‘The document implies that the PIM [preliminary information memorandum] will be issued in late September,’ says a banker interested in the transaction. ‘It states that the core component of the package will be placed in the regional and international markets and that there is expected to be some alternative sources tapped as well. Interestingly, there is no explicit mention of export credits, which comes as a surprise as Bahrain is an experienced user of covered facilities, but it is too early to think that ECAs [export credit agencies] won’t be used.’
Taylor-DeJonghwas appointed as financial adviser by Alba in June and has been very active in sounding the market, banking sources say (MEED 21:6:02). ‘They seem to be doing a good job on the information gathering front – we won’t know how good until the PIM comes out – which is reassuring,’ says another banker following the deal. ‘One of the key issues will be whether the banks bid in groups or are forced to table proposals on an individual basis.’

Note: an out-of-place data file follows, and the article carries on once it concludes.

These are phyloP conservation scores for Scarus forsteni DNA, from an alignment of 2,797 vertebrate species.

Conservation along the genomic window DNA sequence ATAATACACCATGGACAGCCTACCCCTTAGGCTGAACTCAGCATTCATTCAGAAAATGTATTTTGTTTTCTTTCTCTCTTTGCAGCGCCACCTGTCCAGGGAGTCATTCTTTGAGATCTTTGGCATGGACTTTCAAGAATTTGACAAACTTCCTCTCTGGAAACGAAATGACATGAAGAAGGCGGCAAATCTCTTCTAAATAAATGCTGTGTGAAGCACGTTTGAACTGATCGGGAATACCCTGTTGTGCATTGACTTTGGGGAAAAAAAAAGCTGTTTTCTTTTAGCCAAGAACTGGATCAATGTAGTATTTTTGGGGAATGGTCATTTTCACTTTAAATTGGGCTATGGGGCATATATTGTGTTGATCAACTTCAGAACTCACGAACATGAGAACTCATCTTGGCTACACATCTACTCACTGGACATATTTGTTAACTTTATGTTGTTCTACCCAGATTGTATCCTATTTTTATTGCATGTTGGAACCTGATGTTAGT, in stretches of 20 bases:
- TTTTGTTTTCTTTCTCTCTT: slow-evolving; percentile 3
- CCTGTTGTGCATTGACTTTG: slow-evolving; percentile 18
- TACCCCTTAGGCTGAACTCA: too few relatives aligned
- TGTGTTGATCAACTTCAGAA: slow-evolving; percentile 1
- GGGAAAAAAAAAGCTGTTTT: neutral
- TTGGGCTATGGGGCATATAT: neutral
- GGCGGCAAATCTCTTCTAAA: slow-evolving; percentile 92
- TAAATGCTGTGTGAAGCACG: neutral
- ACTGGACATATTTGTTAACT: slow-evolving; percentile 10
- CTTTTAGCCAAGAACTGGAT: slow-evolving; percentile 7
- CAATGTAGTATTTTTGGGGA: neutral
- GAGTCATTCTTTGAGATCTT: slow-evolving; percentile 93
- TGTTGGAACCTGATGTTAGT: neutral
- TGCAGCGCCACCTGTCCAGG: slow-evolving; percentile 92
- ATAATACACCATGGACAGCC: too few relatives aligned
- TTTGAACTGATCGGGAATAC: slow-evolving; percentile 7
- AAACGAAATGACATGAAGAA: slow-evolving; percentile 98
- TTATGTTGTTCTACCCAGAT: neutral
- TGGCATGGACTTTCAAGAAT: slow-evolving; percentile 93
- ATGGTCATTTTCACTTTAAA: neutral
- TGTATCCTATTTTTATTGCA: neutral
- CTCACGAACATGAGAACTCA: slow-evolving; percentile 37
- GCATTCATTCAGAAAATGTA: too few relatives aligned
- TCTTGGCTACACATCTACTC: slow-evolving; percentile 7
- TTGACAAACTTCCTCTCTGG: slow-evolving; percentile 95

Most of the banks will be hoping that the former option is available. Tentative groups formed last year have gone through a number of permutations (MEED 26:7:02). The group comprising Citibank, Gulf International Bank, Mizuho Financial Group and National Bank of Bahrain continues to be only loosely bound, but still intact. Bank of Tokyo-Mitsubishiis thought to have fallen out of the group including BNP Paribas, HSBC Investment Bankand Barclays Capital: they have been joined by National Bank of Abu Dhabi. The third group, comprising Arab Banking Corporation, ANZ Investment Bank, Bank of Bahrain & Kuwaitand Sumitomo Mitsui Banking Corporation, has seen only one change over the summer, the departure of Deutsche Bank.
Although no official announcement has been made, it is widely assumed that the Alba borrowing has leapfrogged the project finance for Bahrain Petroleum Company and will be brought to market first (MEED 15:3:02).